The study limitations require acknowledgement. First, the sample was predominantly comprised of women. The CBTi+CPT group had higher PTSD and depression severity scores relative to the control+CPT group despite randomized assignment to groups. It is unclear to what extent this baseline difference contributed to the observed outcomes; however, treatment effects were adjusted for baseline severity, allowing for greater precision in estimates when baseline differences did exist. Given that the CBTi+CPT group showed on average larger declines and lower scores at times 2 and 3 relative to the control+CPT group, a floor effect in the population or among highly severe cases is unlikely. Finally, though statistically significant, depression and PTSD severity differences at baseline were not highly clinically meaningful. A minor limitation is that, although the participants were required to be stable on medications and antidepressant use was a strata in randomization as recommended [50], we did not assess prior psychotherapy treatment. Moreover, there was no follow-up beyond the time 3 assessment, which occurred soon after completion of CPT. Importantly, although it is consistent with other trials testing behavioral PTSD interventions, the study attrition rate was 45% (and higher in the CBTi arm). If effect size assumptions guiding the a priori power analysis were accurate, the limited resources that precluded the replacement of 10 participants lost to follow-up (to achieve a sample size of 120 participants) may have rendered this study underpowered to detect statistically significant group differences for some outcomes. The pattern of attrition poses a challenge to the interpretation of the findings from the main analyses.

The tipping point sensitivity analyses revealed that CBTi+CPT participants with missing data would have needed a marginal mean ISI score of 13.1 and a HAM-D score of 16.1 to overturn their respective time 3 findings. In both cases, this would have meant that time 3 scores were higher than time 2 scores, something that did not occur even in the control condition and is thus implausible. For the time 3 PTSD outcome, the tipping point was at a marginal mean CAPS score of 42.0, which is plausible given that it is an 11.0 point reduction from the time 2 CAPS score. While it is certainly debatable, we find it unlikely given that the control+CPT condition (including its 18 missing participants) achieved a mean reduction in CAPS of almost 16 points over the same time period. Nonetheless, the sensitivity analysis underscores that the more robust primary findings are for insomnia and depression.

With respect to the comparability of attrition rates to similar study samples, the RCT of sleep hypnosis plus CPT also had a 45% attrition rate among its ITT sample of 92 [21]. In the smaller trial of prolonged exposure followed by CBTi (n = 41), 61% of the participants discontinued their participation [19]. A CPT dismantling study that enrolled female victims of violence with PTSD had an overall attrition rate of 36% [70] and a more pronounced 56% attrition rate among those with past-year intimate partner violence, the majority of whom did not initiate treatment at all [75]. The discrepancy in attrition between the CBTi and control conditions during the first treatment phase has few explanations. CBTi condition participants had a higher PTSD severity, which may have contributed, or, contrary to our rationale, engaging in CBTi prior to completion of PTSD treatment may be more difficult than we anticipated.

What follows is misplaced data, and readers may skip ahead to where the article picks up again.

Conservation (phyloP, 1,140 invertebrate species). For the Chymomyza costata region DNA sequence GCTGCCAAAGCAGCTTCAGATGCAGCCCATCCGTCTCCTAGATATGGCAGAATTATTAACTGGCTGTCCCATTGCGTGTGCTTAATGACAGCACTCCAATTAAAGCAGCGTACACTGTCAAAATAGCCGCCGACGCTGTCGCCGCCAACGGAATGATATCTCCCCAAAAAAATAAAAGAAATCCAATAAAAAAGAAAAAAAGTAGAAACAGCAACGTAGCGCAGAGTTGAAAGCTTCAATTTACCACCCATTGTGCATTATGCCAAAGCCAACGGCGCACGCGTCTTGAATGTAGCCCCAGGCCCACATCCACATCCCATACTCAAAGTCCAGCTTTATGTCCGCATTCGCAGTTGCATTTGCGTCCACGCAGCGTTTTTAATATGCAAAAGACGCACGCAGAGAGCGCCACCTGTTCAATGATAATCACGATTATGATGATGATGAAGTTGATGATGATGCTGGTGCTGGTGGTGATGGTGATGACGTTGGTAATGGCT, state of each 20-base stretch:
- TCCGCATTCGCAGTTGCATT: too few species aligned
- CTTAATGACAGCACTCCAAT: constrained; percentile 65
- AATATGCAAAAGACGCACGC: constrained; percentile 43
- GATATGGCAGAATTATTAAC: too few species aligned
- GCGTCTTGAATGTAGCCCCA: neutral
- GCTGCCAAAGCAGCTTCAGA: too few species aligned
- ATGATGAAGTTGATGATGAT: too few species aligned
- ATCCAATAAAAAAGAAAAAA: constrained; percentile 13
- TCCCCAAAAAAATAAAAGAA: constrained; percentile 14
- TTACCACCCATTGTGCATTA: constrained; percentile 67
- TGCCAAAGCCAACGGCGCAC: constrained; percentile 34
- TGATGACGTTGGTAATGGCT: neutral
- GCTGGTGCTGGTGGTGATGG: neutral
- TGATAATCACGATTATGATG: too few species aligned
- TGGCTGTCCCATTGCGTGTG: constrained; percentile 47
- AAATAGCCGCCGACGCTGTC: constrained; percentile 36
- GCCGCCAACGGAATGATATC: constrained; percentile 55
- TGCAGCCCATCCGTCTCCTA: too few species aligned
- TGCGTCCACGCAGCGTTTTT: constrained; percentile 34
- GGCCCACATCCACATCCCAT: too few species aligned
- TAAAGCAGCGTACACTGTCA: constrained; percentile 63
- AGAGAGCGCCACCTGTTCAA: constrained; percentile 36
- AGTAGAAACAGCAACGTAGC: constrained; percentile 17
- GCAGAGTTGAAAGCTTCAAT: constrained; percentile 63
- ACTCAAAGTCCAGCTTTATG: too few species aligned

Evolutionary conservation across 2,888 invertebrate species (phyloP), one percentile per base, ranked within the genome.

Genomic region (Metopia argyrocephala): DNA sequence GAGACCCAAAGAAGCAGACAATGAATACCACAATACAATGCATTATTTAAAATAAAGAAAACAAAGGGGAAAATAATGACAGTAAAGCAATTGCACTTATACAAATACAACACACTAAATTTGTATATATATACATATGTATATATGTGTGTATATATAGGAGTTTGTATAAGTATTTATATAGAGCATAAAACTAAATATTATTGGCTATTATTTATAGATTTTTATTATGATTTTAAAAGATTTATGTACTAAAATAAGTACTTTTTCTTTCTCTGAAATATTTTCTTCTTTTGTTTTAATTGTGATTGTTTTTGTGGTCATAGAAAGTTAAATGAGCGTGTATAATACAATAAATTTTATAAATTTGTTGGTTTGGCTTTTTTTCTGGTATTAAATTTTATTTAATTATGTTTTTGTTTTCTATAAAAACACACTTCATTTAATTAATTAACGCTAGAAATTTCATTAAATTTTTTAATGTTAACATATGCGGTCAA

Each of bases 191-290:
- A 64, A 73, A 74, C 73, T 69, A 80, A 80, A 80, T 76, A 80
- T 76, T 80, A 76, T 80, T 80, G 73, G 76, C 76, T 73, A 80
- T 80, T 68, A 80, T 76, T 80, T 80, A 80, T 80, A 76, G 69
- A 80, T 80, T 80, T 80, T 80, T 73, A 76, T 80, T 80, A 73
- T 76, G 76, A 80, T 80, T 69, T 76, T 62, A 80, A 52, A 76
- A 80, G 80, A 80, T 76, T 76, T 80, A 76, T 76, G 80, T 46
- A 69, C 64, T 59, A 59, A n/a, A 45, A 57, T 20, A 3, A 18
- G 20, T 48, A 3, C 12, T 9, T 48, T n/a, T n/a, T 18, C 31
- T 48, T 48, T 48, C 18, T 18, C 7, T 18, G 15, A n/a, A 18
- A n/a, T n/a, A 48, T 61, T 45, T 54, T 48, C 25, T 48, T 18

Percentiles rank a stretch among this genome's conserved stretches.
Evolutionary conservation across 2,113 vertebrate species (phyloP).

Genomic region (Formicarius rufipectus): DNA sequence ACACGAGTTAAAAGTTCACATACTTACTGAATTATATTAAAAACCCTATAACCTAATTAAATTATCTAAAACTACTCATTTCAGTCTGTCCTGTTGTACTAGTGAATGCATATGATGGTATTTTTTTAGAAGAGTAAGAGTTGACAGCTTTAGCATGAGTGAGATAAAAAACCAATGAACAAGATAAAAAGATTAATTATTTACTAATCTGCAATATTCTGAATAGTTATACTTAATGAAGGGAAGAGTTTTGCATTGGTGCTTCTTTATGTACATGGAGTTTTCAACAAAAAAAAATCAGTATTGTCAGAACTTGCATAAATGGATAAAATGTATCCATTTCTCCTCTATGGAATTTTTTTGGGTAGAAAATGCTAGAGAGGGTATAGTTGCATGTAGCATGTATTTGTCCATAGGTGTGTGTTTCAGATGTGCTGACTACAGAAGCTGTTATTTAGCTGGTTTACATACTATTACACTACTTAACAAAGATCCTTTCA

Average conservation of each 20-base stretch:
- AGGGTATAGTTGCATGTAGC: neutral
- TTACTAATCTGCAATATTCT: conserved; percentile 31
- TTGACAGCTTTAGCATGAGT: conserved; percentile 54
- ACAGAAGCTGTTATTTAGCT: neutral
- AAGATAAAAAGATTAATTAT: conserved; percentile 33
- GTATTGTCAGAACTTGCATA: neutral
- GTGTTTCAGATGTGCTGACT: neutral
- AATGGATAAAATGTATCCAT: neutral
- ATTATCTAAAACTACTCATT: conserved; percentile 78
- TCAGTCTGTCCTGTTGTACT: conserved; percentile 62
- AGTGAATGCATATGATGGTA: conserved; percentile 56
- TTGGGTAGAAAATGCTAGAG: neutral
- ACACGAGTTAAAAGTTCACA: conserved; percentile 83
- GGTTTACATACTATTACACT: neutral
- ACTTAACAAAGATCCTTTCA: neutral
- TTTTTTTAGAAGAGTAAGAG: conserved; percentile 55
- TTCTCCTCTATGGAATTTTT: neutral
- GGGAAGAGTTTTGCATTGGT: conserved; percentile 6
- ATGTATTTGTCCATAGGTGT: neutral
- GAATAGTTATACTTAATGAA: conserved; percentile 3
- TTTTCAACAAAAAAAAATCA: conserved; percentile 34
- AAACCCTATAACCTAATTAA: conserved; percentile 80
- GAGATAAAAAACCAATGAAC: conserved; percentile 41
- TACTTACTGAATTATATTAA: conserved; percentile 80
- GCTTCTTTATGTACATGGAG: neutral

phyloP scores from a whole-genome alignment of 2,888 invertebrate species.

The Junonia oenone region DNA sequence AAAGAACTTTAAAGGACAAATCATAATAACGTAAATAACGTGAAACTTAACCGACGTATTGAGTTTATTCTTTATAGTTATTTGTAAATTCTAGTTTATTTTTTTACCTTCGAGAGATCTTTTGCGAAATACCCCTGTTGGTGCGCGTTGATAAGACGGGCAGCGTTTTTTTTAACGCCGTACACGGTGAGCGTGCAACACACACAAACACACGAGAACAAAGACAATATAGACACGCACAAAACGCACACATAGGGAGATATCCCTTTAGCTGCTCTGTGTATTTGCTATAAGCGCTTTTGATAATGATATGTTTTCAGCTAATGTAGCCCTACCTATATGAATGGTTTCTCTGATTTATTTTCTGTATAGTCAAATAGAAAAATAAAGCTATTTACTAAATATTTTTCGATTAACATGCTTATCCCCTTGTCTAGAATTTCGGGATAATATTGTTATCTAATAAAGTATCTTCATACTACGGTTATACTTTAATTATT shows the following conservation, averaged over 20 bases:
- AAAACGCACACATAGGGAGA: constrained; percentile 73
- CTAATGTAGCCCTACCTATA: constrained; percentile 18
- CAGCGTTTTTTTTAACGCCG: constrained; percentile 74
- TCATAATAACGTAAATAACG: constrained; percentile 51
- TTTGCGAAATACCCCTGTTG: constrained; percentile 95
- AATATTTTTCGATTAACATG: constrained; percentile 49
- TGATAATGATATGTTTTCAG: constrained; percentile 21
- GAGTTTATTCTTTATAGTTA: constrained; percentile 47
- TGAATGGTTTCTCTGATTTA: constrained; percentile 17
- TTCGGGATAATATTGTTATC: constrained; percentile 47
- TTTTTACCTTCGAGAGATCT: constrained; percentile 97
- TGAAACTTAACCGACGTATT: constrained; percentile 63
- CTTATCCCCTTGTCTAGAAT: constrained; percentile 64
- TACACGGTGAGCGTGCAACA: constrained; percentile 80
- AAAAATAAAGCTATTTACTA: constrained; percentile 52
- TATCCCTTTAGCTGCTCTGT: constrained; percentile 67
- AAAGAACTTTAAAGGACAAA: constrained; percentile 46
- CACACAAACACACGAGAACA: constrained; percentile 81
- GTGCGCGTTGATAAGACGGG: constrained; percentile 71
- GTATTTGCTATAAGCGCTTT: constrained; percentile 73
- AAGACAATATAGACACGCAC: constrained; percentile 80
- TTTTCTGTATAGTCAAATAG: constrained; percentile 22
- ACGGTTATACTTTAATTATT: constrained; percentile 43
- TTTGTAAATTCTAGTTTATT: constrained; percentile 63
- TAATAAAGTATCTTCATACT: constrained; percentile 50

Despite these limitations, this is an important study for IPV survivors. Many studies use violence involvement as an exclusion criterion, yet this population, which is difficult to recruit and retain, is perhaps among the most vulnerable individuals susceptible to comorbid PTSD, depression, and violence comorbidity. IPV survivors require unique risk protections beyond those specified by research regulatory boards (e.g., a study certificate of confidentiality, alternative means of ongoing contact, and ongoing safety assessments). Despite these extensive research protections and resources to support trial participation of IPV survivors, the study results are likely generalizable to other trauma-exposed populations with similar comorbidities [e.g., 76]. It is also important that future studies explore delivery of the interventions using telehealth and flexible scheduling (evenings and weekends), and that they provide additional resources to accommodate the overnight experiences in the sleep lab.

Overall, the study findings support that CBTi, delivered to IPV survivors, has an immediate and positive effect on sleep, mood, and PTSD symptoms. Compared to delivery of the trauma treatment without addressing insomnia, the use of CBTi as an adjuvant or precursor to CPT improves insomnia, depression, and PTSD severity compared to CPT alone. The findings expand support for the sequential model of treatment of comorbid conditions [10] to a unique population and treatment approach. It would still be useful to test our sequenced treatment approach in other populations with PTSD and in well-powered comparative effectiveness trials to ascertain optimal treatment sequences or combinations for cooccurring insomnia, PTSD, and depression.

The authors wish to thank the nonauthor study team members Ashley Bui, Caitlyn Casey, Matthew Cribbet, Katlyn Evans, Colin Gorman, Beth Ho, LeAnn Nelson, Courteney Olenyk, Martin Seehuus, and Patrick Walsh for collection and preparation of the data presented herein.

The authors assert that all of the procedures contributing to this work comply with the ethical standards of the relevant national and institutional committees on human experimentation and with the Helsinki Declaration of 1975 as revised in 2008.

Due to the vulnerability of the population, we received a Federal Certificate of Confidentiality (No. CC-NR-12-11). All of the participants provided written informed consent, and the study protocol was reviewed and approved by the University of Rochester Research Subjects Review Board (No. 00044033).

The authors have no conflict of interests to declare. W.R.P., H.F.C., and T.M.B. are employees of the US Department of Veterans Affairs. The views or opinions expressed herein do not represent those of the US Department of Veterans Affairs or the US government.

The work presented here was funded by the National Institute of Nursing Research at the National Institutes of Health under award No. R01NR013909 (to W.R.P. and K.L.H., principal investigators). The content is solely the responsibility of the authors and does not necessarily represent the official views of the National Institutes of Health.

W.R.P., K.L.H., C.C., and H.F.C. contributed to the design of this study. H.F.C. performed the statistical analyses. All of the authors contributed to study implementation, interpretation of the data, and drafting of this paper, offered critical revisions of this work, and read and approved the final version of this study.

The data that support the findings of this study are not publicly available in order to protect participants who may be at risk for repeated exposure to IPV, but a limited dataset that excludes some dates of contact and demographic information can be made available by contacting the corresponding author (W.R.P.).